New Orleans' Wi-Fi network now a lifeline
After Katrina, the only communication system still working was a wireless mesh network
Network World - When Hurricane Katrina hit New Orleans, the only communication system that hadn't broken down was the wireless mesh network deployed in the downtown area to support surveillance cameras credited with reducing the city's prestorm violent-crime rate.
Today it still performs police duties, but as the lone public communications system left in the city, it also carries VoIP traffic that is the lifeline for many city businesses, said the city's CIO, Greg Meffert.
The storm wiped out wireline phone service and cellular networks, and those that it didn't destroy outright couldn't be kept up because the city couldn't get fuel to the backup generators needed to keep the networks running, Meffert told an audience at a session during Spring VON 2006 this week.
"We still have a third to a half of the city blocked out for telecom and power," Meffert said.
Now the wireless mesh system made by Tropos supports a radio network for computer equipment in police cars as well as a free municipal Wi-Fi service. The city never tested the network for its current use, but it had no other choice, the CIO said.
"It's easy to try something new when you don't have to deal with the old network because it's in the lake," he said.
The mesh creates a Wi-Fi cloud over the downtown business district and the French Quarter, with the bandwidth segmented for public safety and public Wi-Fi.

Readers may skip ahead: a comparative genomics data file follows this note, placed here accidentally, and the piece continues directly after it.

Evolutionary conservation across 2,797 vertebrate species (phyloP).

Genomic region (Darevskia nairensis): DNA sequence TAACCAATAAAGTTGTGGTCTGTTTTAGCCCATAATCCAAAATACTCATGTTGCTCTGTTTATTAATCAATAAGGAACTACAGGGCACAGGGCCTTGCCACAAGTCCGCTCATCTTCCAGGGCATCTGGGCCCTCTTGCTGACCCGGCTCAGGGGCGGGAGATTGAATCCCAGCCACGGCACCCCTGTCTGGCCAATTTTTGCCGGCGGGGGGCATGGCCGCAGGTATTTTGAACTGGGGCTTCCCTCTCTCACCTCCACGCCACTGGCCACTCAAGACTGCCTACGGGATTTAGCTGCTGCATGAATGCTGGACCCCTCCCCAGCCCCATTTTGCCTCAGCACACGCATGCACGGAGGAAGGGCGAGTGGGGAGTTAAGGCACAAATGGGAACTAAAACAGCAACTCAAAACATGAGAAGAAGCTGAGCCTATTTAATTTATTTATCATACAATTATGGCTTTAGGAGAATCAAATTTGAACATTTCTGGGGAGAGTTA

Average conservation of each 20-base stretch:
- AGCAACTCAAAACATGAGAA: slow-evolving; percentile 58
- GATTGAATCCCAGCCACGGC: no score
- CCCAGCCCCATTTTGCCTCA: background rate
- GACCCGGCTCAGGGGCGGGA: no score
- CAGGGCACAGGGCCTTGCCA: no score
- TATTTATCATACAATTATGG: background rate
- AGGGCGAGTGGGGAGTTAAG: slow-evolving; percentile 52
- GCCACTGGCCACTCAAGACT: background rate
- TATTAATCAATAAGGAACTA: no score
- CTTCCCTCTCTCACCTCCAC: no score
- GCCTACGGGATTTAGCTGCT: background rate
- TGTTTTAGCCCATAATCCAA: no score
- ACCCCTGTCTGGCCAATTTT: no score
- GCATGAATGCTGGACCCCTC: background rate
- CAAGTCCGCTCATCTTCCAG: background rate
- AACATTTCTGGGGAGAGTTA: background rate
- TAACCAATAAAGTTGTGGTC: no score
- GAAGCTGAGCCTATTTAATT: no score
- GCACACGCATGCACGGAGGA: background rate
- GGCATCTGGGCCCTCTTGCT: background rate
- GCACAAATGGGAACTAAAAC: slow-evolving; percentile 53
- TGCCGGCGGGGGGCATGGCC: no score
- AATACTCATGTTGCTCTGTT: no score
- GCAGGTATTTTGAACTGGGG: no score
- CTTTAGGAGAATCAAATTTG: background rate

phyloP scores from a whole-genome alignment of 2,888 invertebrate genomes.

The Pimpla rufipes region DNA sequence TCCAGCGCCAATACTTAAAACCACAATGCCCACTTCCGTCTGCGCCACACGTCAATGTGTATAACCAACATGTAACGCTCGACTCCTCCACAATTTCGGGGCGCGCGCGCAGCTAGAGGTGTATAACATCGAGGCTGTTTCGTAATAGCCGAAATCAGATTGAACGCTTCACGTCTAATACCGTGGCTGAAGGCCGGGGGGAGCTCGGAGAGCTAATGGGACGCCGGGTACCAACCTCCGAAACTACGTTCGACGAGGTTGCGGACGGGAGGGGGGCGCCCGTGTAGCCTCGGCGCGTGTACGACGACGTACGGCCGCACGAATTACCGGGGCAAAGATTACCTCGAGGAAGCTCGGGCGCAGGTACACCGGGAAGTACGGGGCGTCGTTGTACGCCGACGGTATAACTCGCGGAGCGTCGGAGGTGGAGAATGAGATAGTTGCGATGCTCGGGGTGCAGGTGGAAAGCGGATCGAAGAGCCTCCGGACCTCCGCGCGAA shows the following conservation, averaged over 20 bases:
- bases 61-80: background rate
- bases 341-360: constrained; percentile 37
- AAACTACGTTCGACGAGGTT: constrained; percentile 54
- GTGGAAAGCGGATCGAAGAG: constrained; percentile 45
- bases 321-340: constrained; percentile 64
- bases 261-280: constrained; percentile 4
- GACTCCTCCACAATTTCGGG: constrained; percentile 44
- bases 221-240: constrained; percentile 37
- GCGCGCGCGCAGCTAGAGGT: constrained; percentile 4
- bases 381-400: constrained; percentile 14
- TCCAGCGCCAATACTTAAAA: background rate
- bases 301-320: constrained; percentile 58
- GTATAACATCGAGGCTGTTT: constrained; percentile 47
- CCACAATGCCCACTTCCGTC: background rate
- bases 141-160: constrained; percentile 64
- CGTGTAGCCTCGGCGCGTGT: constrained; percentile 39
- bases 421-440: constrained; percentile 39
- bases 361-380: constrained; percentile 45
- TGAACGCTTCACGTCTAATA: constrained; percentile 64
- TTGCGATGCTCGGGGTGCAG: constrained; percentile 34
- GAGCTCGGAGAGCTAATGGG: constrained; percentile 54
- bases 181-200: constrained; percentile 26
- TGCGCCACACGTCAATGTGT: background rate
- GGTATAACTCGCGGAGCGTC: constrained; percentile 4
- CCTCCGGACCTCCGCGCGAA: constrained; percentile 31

"VoIP over Wi-Fi was the only chance we had for talking because it is point-to-point and doesn't rely on sequenced switches like the ones that failed," Meffert said.
He said the situation is likely to continue indefinitely because the traditional wireline phone companies say they will not rebuild in the city for a long time. "We're letting this Wi-Fi technology become indigenous infrastructure to help bring the city back," Meffert said.
He said businesses have no alternatives, so law firms are actually doing business over VoIP out of coffee shops, "as long as it's in the cloud."
Four months ago, the city population was 50,000, and now it's 250,000. "The wireless network is part of what's making them able to come back," he said.
- Stop Guessing, Start Measuring: How to Use Mobile Analytics to Deliver the Best App ROI This interactive e-book investigates how mobile is driving the need for app and portfolio measures unlike any we saw in the days of...
- APIs & MBaaS: How to Extend Your Enterprise Architecture for a Mobile World "Mobile," as Forrester Research observes, "is pushing aging web architectures to the brink." Download this whitepaper and learn how each of these requirements...
- Three Principles of the Mobile Era or Mastering the Mobile Shift: Three Keys to the New Enterprise In this whitepaper, you will learn the tools, technologies and strategies that are necessary for a mobile-ready IT to master the 3 keys...
- Mobile First: Securing Information Sprawl Learn how the partnership between Box and MobileIron can help you execute a "mobile first" strategy that manages and secures both mobile apps...
- It's not too late...Get Your Mobile Questions Answered Live! How can IT provide seamless and secure mobile communications and collaboration for all? Join this live Webcast as IDG asks an expert panel...
- Why do you need an enterprise mobile platform? Today companies must offer great apps that run on a range of devices, and connect to an exploding set of backend data. Appcelerator... All Mobile/Wireless White Papers | Webcasts